It has been years since I have been concerned with the issue of our consumption behaviour and practices. How can we make ourselves better consumer in order to enhance the resilience of our ecosystem? How (and who) can we provide support to our peers to this process?
For years, I had been following, what I would call a traditional public management/ psychological/ behavioural economics/ linear approach that suited me intellectually perfectly: I assumed that by identifying intervention logics and detailed analytical grids, we would identify causal chains and act at the right level. Conceptually speaking, it was very straightforward and easy to use. For years, I also used such approaches for evaluating European public policies. Yet, I realised that it was not enough. I could see the limits of such an approach in my own acts, in that of my surrounding and in public policies. At the same moment, via studies in Sciences, Technology and Society (STS), I opened up to a more systemic way of analysing and researching, that made me understand our behaviours and practices in a more consistent and holistic way. I became a strong proponent of a practice approach as opposed to psychosociological one. I experimented its operationalisation with the Brussels’ Regional Ministry of the environment in addressing food waste in households. Don’t get me wrong, I did not feel previous public policies were to be thrown away. But I kept on meeting civil servants frustrated about their (partially) unsuccessful policies and I felt they were missing out some of the point.
During one of the first discussions I had with Gabrielle Van Zoeren, Project manager of the Antwerp Circular South project, it appeared her conceptual approach had followed the reverse path of mind of mine: she was convinced that behavioural economics were the key to make people change their consumption behaviours. In particular, through nudging, people could easily change their behaviours and to see immediate benefits of those, in a smooth, yet forced way. I was sceptical when Gabrielle shared her enthusiasm about nudges that could establish a routine: “We are already structured around our working and lunch hours, why not establishing that we do our laundry at an exact time each week, especially if we save money?”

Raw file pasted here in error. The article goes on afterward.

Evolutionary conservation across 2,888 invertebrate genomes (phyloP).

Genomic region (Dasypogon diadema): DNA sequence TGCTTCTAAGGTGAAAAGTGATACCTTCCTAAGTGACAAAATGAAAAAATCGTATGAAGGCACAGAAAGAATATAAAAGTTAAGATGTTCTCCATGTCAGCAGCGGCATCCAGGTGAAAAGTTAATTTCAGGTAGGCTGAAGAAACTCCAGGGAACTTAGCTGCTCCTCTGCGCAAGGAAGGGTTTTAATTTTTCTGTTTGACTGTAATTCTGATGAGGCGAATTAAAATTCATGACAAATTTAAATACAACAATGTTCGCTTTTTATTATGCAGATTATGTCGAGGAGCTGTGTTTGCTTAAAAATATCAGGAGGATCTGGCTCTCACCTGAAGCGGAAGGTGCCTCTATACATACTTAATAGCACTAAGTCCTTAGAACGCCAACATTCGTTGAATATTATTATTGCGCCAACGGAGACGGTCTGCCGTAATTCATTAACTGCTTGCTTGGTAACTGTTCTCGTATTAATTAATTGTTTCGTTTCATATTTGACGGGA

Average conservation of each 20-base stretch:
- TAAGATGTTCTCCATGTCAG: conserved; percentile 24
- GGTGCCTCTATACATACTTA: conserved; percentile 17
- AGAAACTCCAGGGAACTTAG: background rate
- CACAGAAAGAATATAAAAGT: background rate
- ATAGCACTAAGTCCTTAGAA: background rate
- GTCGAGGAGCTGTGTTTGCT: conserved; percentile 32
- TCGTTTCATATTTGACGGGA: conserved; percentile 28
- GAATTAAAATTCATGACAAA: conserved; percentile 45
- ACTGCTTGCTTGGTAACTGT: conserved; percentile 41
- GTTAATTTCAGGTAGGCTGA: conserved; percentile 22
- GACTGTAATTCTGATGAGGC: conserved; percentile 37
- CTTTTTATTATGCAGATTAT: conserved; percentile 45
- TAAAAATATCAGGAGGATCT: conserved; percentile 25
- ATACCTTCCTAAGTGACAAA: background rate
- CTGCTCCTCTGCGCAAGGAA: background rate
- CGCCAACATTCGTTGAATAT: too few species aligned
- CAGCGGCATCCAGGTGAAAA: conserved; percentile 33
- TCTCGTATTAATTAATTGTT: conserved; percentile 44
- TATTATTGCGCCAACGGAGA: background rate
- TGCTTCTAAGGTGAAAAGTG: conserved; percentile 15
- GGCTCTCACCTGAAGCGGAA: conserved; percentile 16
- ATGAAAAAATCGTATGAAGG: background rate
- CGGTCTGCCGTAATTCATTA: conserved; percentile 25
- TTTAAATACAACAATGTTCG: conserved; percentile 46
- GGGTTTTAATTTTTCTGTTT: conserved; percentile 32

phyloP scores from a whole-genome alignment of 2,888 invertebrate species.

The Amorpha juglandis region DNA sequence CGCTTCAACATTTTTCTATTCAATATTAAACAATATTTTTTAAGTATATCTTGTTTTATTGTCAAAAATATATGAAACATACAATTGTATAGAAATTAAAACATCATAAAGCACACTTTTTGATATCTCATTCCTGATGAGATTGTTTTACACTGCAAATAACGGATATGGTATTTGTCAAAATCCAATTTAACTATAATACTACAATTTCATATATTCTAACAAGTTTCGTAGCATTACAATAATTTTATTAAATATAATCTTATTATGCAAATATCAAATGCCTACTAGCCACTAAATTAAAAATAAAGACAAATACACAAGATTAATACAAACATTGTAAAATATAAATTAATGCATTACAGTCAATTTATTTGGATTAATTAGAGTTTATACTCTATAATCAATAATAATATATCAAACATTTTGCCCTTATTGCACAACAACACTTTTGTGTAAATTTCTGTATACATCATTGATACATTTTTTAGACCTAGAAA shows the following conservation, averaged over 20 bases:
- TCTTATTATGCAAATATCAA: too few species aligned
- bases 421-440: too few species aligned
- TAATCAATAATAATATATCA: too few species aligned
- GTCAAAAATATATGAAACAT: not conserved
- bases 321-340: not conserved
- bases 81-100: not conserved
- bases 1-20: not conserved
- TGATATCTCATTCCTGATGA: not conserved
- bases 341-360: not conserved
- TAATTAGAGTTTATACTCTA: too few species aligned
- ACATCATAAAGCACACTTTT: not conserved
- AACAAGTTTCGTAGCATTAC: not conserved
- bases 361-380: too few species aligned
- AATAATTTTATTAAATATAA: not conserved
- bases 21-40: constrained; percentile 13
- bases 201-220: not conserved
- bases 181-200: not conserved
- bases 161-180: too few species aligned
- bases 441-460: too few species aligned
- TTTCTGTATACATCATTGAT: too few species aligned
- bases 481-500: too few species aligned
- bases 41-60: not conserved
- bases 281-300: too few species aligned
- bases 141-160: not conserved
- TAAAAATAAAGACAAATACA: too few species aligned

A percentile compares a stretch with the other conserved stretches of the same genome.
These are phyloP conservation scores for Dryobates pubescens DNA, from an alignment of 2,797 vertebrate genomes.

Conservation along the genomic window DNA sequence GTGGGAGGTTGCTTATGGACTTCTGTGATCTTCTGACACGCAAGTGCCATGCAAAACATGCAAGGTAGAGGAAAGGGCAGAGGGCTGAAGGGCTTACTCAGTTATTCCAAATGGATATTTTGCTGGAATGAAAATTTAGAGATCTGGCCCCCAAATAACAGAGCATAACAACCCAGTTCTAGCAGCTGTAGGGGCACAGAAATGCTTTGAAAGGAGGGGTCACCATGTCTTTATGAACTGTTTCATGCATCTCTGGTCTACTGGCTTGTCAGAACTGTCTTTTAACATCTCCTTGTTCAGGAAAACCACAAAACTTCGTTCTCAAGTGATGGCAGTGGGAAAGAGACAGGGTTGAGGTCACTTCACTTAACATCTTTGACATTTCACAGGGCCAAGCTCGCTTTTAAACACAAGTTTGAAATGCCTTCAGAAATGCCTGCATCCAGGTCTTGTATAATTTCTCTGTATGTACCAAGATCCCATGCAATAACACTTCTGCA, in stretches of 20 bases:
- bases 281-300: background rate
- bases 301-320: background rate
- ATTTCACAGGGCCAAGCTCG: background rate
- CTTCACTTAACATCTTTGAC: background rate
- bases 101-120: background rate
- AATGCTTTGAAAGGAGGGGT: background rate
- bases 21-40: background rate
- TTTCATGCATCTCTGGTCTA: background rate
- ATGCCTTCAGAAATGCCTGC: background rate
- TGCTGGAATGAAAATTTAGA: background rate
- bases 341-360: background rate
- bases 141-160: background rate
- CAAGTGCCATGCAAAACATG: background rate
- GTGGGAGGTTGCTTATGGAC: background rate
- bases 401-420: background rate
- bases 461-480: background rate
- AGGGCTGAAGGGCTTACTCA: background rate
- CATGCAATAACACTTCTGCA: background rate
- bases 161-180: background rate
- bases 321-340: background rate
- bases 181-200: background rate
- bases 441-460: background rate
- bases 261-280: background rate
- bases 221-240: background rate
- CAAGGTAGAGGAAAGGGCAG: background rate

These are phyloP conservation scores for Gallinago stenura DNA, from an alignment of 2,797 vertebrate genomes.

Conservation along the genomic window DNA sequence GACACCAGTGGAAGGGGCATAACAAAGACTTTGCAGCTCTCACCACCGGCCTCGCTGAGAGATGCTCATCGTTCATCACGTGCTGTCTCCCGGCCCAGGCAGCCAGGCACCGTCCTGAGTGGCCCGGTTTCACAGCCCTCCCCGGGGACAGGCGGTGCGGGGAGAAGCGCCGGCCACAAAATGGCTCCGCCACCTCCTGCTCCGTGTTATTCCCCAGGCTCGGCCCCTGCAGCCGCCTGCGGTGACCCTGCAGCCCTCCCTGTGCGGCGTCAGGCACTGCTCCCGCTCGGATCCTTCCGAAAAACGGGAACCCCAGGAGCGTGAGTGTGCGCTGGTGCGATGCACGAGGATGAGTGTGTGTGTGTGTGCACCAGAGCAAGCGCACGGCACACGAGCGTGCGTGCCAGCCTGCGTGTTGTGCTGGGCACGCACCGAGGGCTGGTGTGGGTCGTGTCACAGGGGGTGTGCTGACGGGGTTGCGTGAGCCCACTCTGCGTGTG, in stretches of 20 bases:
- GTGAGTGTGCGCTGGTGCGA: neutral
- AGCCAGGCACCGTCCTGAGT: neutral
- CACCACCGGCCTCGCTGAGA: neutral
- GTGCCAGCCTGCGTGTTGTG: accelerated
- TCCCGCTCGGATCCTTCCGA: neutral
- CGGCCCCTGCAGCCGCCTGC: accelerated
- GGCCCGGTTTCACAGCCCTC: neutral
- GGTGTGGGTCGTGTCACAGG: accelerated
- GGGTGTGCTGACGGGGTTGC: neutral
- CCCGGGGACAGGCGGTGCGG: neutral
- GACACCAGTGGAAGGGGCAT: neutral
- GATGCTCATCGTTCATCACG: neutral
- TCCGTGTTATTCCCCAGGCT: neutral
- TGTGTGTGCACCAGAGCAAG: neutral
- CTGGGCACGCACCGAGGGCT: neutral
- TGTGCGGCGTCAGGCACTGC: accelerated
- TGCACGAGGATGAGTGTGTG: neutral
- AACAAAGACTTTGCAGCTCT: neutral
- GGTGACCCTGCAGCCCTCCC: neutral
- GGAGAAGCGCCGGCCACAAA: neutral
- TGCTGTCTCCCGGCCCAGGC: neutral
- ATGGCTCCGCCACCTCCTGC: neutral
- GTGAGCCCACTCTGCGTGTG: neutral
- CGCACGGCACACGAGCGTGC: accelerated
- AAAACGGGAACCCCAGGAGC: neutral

What about life flexibility and unexpected event? What about the fact that we are already constrained by so many obligations, do we already want to add some new ones? What about empowerment? What about deeper understanding of what makes people behave in a certain way? What about sustainability of such behaviours? What
I raised these questions with the partners. My own scepticism became a source of mutual learning, streamlining of approaches and further stress into co-creation with the partners and the beneficiaries (the citizens). Having dug into the project, I now see the reality that matters: it is that nudges are not taken in isolation and are strongly supported by qualitative analysis and that beneficiaries are fully involved. The partners have a strong potential in order to ensure that the project will be carried out very closely with citizens, putting them at the heart of co-created solutions that will suit them in their reality: the knowledge of partners in direct contact with citizens through the cooperative Ecopower, the Pantopicon designers or De KringWinkel at the heart of the daily interaction with citizens will feed into the nudges that will be developed and implemented through the expertise and technicalities of the other partners, IMEC, VITO, Digipolis and EnergieID. I had to admit that it was worth the experimentation. And to me, that is the biggest value of this project.
Reposted from the UIA’s website.